Listening Post

Norway's Slow TV

A new fad has Norwegians gathering around the TV set to wind down - instead of being wound up.

Last Modified: 15 Sep 2013 12:23
Email Article
Print Article
Share article
Send Feedback

Norway is a country that gets relatively little media coverage - even the elections this week passed without drama. And that is Norwegian media in a nutshell, not much drama.

A few years back, Norway’s public TV channel, NRK, decided to broadcast live coverage of a 7-hour train ride. Seven hours of simple footage; a train rolling down the tracks.

Norwegians - more than a million of them, according to the ratings - loved it. A new kind of reality TV show was born - and it goes against all the rules of TV engagement.

There is no storyline. No script. No drama. No climax. It is called Slow TV.

For the past two months, Norwegians have been watching a cruise ship's journey up the coast, foggy days included, and executives at Norway's national broadcasting service are considering broadcasting a night of knitting, nationwide.

"I think filming a boat is not a great philosophical achievement. But I think depth can be in many things and I think the gift or just sitting back and watching nature come at you and move past your window through your television ... It has a relaxing effect," says Per Arne Kalbakk, the deputy CEO of NRK.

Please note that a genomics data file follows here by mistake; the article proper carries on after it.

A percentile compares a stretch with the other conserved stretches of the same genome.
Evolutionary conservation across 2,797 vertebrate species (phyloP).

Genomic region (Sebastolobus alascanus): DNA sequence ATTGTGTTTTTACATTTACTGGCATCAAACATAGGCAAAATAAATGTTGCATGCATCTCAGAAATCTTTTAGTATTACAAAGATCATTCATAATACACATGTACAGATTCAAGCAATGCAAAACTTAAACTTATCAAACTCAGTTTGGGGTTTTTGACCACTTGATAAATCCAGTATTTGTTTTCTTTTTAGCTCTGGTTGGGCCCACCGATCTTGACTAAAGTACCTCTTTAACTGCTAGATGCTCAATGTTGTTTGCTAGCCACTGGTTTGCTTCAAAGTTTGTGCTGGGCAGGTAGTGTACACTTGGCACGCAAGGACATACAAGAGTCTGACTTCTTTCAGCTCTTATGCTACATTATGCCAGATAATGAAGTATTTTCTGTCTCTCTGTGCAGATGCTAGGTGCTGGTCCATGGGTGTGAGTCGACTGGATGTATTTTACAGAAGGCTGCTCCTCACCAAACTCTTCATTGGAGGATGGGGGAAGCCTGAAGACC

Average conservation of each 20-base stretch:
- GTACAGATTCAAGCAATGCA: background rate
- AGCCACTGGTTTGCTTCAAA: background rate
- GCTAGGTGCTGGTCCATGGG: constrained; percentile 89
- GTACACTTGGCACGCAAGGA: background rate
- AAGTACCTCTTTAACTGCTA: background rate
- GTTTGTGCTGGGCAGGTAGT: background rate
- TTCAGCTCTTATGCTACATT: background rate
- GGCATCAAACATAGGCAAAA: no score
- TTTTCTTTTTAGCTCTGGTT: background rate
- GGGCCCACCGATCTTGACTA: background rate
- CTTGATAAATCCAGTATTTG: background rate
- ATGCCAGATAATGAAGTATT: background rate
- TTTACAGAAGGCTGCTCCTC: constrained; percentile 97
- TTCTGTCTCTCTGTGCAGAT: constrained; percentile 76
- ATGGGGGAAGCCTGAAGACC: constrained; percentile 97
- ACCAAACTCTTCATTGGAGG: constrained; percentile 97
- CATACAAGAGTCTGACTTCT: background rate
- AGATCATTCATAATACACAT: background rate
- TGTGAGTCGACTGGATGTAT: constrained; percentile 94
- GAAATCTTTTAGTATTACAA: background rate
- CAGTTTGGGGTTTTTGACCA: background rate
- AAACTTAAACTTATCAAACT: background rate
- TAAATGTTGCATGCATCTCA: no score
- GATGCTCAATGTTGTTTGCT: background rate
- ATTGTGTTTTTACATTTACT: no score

On the surface, it sounds boring, because it is. But something about this TV experiment has gripped Norwegians and while the broadcaster may be at the avantgarde of weird and wonderful TV, they also have a formula that keeps the ratings up while keeping the costs down.

Listening Post’s Marcela Pizarro went to Oslo to find out why Norwegians are tuning in to Slow TV.

Listening Post can be seen each week at the following times GMT: Saturday: 0830, 1930; Sunday: 1430; Monday: 0430.

Watch more Listening Post


Al Jazeera
Email Article
Print Article
Share article
Send Feedback
Topics in this article
Featured on Al Jazeera
Swathes of the British electorate continue to show discontent with all things European, including immigration.
Astronomers have captured images of primordial galaxies that helped light up the cosmos after the Big Bang.
Critics assail British photographer's portrayal of indigenous people, but he says he's highlighting their plight.
As Western stars re-release 1980s charity hit, many Africans say it's a demeaning relic that can do more harm than good.
No one convicted after 58 people gunned down in cold blood in 2009 in the country's worst political mass killing.
While hosting the World Internet Conference, China tries Tiananmen activist for leaking 'state secrets' to US website.
Once staunchly anti-immigrant, some observers say the conservative US state could lead the way in documenting migrants.
NGOs say women without formal documentation are being imprisoned after giving birth in Malaysia.
Public stripping and assault of woman and rival protests thereafter highlight Kenya's gender-relations divide.
join our mailing list